My secret vice that I’ll fight to keep

When my parents renovated the old family house in the early 1960s, they had two rows of huge storage closets painted in bright Mondrian colors, built right into an entire wall from floor to ceiling, right beside the stairs and near a backdoor leading to the garage. Both closet arrays were some 5 feet high, 7 feet wide and 3 feet deep. So you could imagine that a young boy could easily snuggle inside, keep quiet, and not be noticed for the rest of the day.

And that—hiding in those closets—was exactly what I often did when I was in the elementary grades, especially during weekends and on lazy summer days when I got bored playing with my brothers or with other kids in the neighborhood.

Much of the lower row of closets were for assorted bulky stuff like tools and boxes of old draperies and Christmas decor, which were of no interest to a curious child like me. But the upper row contained old newspapers and magazines stacked almost to full capacity. Small kid I must have been, but compensated for it with great skills at clambering up chairs and stair steps to reach those high shelves.

The stacks of Manila Times mildly struck my fancy because I got to revisit my favorite comic strips and pore over the “Now Showing” photo-collage bills on the movies page. Besides, I was already a budding newspaper reader by the time I was in Grade 4. But what I considered as my fantastic secret treasure house were the huge heaps of magazines that my parents stored there (proving, by the way, that my packrat proclivities were congenital).

Old issue of the Manila Times, Sunday edition
An old issue of the Manila Times, Sunday edition. It came with three supplements: The Sunday Times Magazine, the Variety Entertainment Magazine, and the Asia Magazine. I was 11 when the Maggie de la Riva rape case broke into the open. To use the newsboy's cliche, I read all about it in the papers. No one explained it to me at home or in class. It was my secret vice that educated me about these things.

There were stacks of the famous Sunday Times Magazine (STM),  The Asia Magazine, Variety Magazine, Parents Magazine, a women’s home and fashion magazine, Reader’s Digest, Better Homes and Gardens, and an assortment of other titles. (Secret prowler in the big house that I was, I also discovered the Mad Magazine collection of my Auntie Lina Belisario in one of the second-floor rooms, and the cheap pulp fiction collection of our family driver in still another part of the house—but that’s another story.) I was in magazine heaven inside those closets. On summer days with nothing else to do, I would stay there browsing and reading for practically the whole day, in the dim light of a bare light bulb, and not get hungry or get bored. Those favorite issues that I wanted to re-read again and again, I lugged upstairs and kept under my bed.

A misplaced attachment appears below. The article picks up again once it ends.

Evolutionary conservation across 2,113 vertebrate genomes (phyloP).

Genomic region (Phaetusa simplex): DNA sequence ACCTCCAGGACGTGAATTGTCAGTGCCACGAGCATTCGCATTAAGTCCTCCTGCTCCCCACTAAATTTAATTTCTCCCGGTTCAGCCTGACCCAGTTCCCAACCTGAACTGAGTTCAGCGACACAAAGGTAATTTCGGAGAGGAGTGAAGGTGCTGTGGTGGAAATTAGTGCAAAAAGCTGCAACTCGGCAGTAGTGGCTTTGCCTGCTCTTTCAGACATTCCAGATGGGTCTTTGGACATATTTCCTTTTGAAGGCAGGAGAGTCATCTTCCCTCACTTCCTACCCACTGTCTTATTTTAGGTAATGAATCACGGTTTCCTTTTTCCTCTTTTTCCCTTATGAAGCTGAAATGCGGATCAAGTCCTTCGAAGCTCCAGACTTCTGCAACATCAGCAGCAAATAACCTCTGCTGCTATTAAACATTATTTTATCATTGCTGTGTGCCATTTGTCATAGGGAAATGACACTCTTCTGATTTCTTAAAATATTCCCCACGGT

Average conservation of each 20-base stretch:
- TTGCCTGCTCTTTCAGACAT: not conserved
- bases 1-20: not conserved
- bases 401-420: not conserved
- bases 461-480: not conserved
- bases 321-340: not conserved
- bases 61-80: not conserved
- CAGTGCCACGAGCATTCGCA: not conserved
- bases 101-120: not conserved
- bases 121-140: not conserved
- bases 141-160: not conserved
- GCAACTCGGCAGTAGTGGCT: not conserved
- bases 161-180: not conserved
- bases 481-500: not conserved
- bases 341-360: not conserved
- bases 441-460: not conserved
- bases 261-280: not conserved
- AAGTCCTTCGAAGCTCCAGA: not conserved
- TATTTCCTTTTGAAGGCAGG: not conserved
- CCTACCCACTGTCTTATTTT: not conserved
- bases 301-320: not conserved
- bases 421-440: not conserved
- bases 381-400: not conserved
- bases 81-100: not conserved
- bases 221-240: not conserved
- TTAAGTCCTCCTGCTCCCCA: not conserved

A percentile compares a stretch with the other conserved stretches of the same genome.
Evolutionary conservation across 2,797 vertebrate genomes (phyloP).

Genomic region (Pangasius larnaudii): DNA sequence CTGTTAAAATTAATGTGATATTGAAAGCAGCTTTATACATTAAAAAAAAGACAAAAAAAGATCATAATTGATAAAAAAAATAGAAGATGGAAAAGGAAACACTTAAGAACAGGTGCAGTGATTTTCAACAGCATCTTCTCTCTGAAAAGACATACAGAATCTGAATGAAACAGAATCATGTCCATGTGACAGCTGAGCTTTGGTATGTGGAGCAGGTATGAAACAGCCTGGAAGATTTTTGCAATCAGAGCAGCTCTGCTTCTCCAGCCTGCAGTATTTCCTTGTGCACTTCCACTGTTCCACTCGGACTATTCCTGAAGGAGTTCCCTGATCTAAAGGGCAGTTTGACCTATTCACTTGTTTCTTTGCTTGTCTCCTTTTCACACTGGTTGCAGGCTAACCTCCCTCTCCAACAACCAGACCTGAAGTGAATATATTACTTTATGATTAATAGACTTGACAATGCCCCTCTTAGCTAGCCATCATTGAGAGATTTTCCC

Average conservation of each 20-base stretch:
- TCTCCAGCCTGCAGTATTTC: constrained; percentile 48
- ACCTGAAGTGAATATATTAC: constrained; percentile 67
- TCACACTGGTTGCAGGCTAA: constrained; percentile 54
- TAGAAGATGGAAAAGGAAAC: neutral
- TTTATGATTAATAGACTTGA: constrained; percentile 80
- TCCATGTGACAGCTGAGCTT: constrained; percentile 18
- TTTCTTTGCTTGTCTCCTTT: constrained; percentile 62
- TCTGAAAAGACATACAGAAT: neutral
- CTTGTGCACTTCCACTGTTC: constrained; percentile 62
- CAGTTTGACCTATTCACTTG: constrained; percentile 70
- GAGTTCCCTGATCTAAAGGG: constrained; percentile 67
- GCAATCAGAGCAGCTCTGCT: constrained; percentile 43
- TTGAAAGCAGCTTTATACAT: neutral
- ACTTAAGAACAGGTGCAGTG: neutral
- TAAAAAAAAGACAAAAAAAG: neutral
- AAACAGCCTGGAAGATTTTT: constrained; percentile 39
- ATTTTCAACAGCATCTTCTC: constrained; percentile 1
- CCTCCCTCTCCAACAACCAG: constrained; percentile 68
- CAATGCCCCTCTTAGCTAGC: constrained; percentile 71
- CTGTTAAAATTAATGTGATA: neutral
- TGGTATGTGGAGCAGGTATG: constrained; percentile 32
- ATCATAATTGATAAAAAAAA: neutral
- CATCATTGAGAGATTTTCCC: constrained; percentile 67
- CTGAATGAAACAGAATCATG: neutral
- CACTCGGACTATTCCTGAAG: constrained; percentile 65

My interests were eclectic, from World War II stories (there was a three-issue STM special on the war years in the Philippines) and Tour of Luzon reportage, to child psychology (there was an interesting illustrated series in Parents Magazine on how to handle kids of different ages) to designing your dream kitchen (a favorite theme in Better Homes and Gardens).

This habit—ok, you can call it my dirty little secret vice—went on until I was already in high school and grew too big to fit into the narrowing closets. By then my vice simply metamorphosed into other locations and modes of absorption. By high school I was building up my own collection of Mad Magazine, Jingle Magazine, Life Magazine, some girlie magazines from a classmate, issues of The Philippine Collegian (yes I collected Collegian issues in high school; surprised?), dozens of assorted periodicals, and tons of books, apart from my priceless Encyclopaedia Britannica.

After class and on weekends, I was spending hours and hours poring and reading over paperbacks and magazines in Alemar’s (which at that time had a better collection than National Book Store; there was no BookSale yet), while agonizing over which ones to buy and which ones to return to the shelf, dog-eared and creased for the convenience of the next voracious but penniless reader. Later, I discovered Erehwon, Solidaridad, and Popular. (These were names of bookshops, silly.) In college, I probably spent more hours reading in these bookshops and in the UP Main Library than attending class or hanging out with friends. Reading kept me awake until the wee hours, while Frank Zappa blared over DZRJ.

In recent years, I’ve made the transition to digital reading in Web and PDF format. But I still avoid e-books unless there’s no choice. I still prefer the printed paper version. I have lost much of my childhood and teenage-years collections of books and magazines, although I managed to save a few rare ones. I’ve also built up a rather sizeable library and archive of printed stuff from the mid-1970s onwards. They take up much storage space—much bigger than those cozy closets of my childhood—and I don’t have the time now to curate them properly. But they are an organic part of me, like an additional epidermis or bionic exoskeleton, and I would feel naked and lost and defenseless without them.

I can live on ephemeral bits of Web and ebook stuff flickering on the screen. For my mundane daily reading fare, I’ve learned to accept that compromise with technology. Nevertheless, for printed matter that connects to my social and personal history, it has to be on paper, something I can flip with my fingers, mark with marginal notes, and cover lovingly with protective plastic. That includes maps, charts, and manuscripts. Nothing else will do.

It’s my secret vice, an addiction acquired from childhood, and I’ll fight to keep it that way. I’m not sure if there’s a medical term for that. But you can call me a closet magazine ninja.#


Leave a Reply